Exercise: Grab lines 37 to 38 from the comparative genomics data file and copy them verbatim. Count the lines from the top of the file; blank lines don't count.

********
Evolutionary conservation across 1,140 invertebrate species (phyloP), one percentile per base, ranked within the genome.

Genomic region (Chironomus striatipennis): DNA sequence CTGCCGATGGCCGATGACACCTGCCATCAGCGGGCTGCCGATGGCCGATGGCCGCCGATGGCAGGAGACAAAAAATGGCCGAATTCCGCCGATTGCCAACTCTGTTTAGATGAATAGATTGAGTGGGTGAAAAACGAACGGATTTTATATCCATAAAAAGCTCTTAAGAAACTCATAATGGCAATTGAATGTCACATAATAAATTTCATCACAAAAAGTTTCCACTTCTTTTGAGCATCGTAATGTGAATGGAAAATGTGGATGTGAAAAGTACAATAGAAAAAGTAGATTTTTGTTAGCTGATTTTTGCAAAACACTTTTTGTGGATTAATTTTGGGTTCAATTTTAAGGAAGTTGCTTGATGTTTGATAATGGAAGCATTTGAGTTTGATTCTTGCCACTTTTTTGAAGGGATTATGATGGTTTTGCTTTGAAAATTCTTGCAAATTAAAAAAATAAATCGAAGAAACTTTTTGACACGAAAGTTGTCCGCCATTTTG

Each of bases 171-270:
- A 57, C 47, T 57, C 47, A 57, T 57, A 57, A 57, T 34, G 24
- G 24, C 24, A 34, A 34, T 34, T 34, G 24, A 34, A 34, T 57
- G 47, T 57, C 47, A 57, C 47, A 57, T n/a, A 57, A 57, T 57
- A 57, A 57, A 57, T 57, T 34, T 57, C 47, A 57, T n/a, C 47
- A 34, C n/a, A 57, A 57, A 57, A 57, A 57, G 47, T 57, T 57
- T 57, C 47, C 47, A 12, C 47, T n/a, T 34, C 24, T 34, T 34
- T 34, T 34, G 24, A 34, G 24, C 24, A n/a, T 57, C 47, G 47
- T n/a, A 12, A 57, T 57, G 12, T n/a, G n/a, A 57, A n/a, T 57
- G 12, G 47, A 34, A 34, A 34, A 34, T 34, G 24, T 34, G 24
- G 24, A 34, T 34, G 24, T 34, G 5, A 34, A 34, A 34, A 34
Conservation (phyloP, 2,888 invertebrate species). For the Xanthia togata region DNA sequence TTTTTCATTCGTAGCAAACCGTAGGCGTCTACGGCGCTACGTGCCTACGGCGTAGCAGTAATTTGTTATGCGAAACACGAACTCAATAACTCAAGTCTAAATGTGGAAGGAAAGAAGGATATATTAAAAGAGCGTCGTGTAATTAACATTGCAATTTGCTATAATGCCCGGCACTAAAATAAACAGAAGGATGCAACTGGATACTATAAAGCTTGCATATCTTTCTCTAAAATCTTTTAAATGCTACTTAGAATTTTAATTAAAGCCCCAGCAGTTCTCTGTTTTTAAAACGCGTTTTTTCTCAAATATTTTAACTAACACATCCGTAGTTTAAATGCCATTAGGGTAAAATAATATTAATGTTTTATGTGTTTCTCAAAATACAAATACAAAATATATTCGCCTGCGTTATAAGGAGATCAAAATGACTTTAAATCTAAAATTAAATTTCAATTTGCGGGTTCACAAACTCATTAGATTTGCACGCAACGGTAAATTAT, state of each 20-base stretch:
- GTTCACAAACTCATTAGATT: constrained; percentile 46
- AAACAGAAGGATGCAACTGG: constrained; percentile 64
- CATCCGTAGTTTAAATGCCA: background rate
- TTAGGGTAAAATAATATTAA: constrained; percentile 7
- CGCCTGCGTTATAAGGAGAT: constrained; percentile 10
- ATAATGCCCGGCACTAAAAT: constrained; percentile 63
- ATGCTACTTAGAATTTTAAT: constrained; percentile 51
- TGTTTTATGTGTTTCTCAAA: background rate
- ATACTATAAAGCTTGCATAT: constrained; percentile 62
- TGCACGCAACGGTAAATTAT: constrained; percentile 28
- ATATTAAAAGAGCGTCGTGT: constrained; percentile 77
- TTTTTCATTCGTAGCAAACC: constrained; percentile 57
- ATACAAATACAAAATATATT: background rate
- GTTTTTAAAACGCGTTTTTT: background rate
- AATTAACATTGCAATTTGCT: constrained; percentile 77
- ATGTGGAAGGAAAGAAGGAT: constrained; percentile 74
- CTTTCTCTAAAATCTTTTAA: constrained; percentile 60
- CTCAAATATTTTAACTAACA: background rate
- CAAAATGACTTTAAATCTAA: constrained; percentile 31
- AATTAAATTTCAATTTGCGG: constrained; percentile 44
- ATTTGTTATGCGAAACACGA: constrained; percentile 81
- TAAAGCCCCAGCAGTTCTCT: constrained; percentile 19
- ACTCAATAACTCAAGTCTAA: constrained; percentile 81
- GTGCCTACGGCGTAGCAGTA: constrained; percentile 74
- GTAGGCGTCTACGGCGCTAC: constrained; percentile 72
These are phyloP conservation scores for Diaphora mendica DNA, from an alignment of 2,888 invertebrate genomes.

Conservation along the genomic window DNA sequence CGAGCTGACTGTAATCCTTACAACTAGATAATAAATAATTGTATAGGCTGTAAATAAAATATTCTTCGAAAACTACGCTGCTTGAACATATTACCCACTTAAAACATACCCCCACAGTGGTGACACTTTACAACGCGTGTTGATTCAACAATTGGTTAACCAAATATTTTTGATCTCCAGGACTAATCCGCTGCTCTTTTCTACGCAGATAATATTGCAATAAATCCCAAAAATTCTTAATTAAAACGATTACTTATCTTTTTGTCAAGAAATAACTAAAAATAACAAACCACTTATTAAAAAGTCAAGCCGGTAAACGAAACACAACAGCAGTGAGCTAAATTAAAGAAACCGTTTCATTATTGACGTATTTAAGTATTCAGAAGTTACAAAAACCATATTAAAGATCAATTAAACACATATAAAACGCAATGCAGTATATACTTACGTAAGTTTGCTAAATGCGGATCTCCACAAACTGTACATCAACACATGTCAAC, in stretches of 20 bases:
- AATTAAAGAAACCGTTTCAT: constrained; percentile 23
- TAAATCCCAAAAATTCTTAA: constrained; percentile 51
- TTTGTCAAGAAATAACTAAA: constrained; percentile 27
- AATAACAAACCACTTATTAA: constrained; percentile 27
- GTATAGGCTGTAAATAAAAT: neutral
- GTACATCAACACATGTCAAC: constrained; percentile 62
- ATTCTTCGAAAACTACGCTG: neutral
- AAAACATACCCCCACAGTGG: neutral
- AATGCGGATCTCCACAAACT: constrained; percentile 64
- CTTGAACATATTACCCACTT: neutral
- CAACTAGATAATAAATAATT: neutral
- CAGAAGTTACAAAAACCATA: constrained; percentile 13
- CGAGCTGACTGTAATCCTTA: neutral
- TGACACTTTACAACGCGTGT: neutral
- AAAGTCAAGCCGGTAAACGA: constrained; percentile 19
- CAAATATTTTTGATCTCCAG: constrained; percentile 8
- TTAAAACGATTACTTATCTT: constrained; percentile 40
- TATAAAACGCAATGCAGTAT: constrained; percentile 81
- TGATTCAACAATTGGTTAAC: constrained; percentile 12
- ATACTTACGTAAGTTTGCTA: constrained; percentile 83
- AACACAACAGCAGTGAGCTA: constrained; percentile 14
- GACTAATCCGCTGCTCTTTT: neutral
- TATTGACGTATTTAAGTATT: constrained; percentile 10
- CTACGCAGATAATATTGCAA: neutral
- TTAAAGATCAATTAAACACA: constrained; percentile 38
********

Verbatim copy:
- ACTCAATAACTCAAGTCTAA: constrained; percentile 81
- GTGCCTACGGCGTAGCAGTA: constrained; percentile 74